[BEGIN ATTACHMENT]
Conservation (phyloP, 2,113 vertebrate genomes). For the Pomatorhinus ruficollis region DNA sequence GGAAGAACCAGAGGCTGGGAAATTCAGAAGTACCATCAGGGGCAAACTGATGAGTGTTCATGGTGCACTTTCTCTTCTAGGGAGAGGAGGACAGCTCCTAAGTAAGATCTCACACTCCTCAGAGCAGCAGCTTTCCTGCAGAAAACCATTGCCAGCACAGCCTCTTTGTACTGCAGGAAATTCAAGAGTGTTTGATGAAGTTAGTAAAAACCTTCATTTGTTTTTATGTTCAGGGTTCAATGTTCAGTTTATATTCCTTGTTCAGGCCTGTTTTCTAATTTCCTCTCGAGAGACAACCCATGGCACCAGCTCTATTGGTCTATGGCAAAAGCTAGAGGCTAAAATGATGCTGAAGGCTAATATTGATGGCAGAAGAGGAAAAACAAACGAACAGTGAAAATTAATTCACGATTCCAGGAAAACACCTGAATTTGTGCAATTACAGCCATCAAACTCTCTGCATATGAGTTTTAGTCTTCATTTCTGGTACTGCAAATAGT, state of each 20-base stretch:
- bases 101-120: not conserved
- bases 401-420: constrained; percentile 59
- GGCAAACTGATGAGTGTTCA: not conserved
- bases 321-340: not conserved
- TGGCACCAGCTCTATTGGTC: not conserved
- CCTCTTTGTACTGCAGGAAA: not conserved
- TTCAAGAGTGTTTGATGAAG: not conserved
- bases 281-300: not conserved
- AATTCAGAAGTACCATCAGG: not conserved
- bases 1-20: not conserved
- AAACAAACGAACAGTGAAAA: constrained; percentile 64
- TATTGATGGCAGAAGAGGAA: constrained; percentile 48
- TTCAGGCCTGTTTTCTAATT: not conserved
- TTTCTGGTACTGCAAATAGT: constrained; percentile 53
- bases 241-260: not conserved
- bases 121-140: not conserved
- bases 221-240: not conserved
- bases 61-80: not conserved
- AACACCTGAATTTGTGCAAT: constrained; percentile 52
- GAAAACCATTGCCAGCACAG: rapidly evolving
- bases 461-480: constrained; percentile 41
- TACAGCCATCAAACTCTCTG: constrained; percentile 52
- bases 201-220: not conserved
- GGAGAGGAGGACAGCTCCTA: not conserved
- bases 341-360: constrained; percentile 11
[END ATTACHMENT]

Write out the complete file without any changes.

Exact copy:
Conservation (phyloP, 2,113 vertebrate genomes). For the Pomatorhinus ruficollis region DNA sequence GGAAGAACCAGAGGCTGGGAAATTCAGAAGTACCATCAGGGGCAAACTGATGAGTGTTCATGGTGCACTTTCTCTTCTAGGGAGAGGAGGACAGCTCCTAAGTAAGATCTCACACTCCTCAGAGCAGCAGCTTTCCTGCAGAAAACCATTGCCAGCACAGCCTCTTTGTACTGCAGGAAATTCAAGAGTGTTTGATGAAGTTAGTAAAAACCTTCATTTGTTTTTATGTTCAGGGTTCAATGTTCAGTTTATATTCCTTGTTCAGGCCTGTTTTCTAATTTCCTCTCGAGAGACAACCCATGGCACCAGCTCTATTGGTCTATGGCAAAAGCTAGAGGCTAAAATGATGCTGAAGGCTAATATTGATGGCAGAAGAGGAAAAACAAACGAACAGTGAAAATTAATTCACGATTCCAGGAAAACACCTGAATTTGTGCAATTACAGCCATCAAACTCTCTGCATATGAGTTTTAGTCTTCATTTCTGGTACTGCAAATAGT, state of each 20-base stretch:
- bases 101-120: not conserved
- bases 401-420: constrained; percentile 59
- GGCAAACTGATGAGTGTTCA: not conserved
- bases 321-340: not conserved
- TGGCACCAGCTCTATTGGTC: not conserved
- CCTCTTTGTACTGCAGGAAA: not conserved
- TTCAAGAGTGTTTGATGAAG: not conserved
- bases 281-300: not conserved
- AATTCAGAAGTACCATCAGG: not conserved
- bases 1-20: not conserved
- AAACAAACGAACAGTGAAAA: constrained; percentile 64
- TATTGATGGCAGAAGAGGAA: constrained; percentile 48
- TTCAGGCCTGTTTTCTAATT: not conserved
- TTTCTGGTACTGCAAATAGT: constrained; percentile 53
- bases 241-260: not conserved
- bases 121-140: not conserved
- bases 221-240: not conserved
- bases 61-80: not conserved
- AACACCTGAATTTGTGCAAT: constrained; percentile 52
- GAAAACCATTGCCAGCACAG: rapidly evolving
- bases 461-480: constrained; percentile 41
- TACAGCCATCAAACTCTCTG: constrained; percentile 52
- bases 201-220: not conserved
- GGAGAGGAGGACAGCTCCTA: not conserved
- bases 341-360: constrained; percentile 11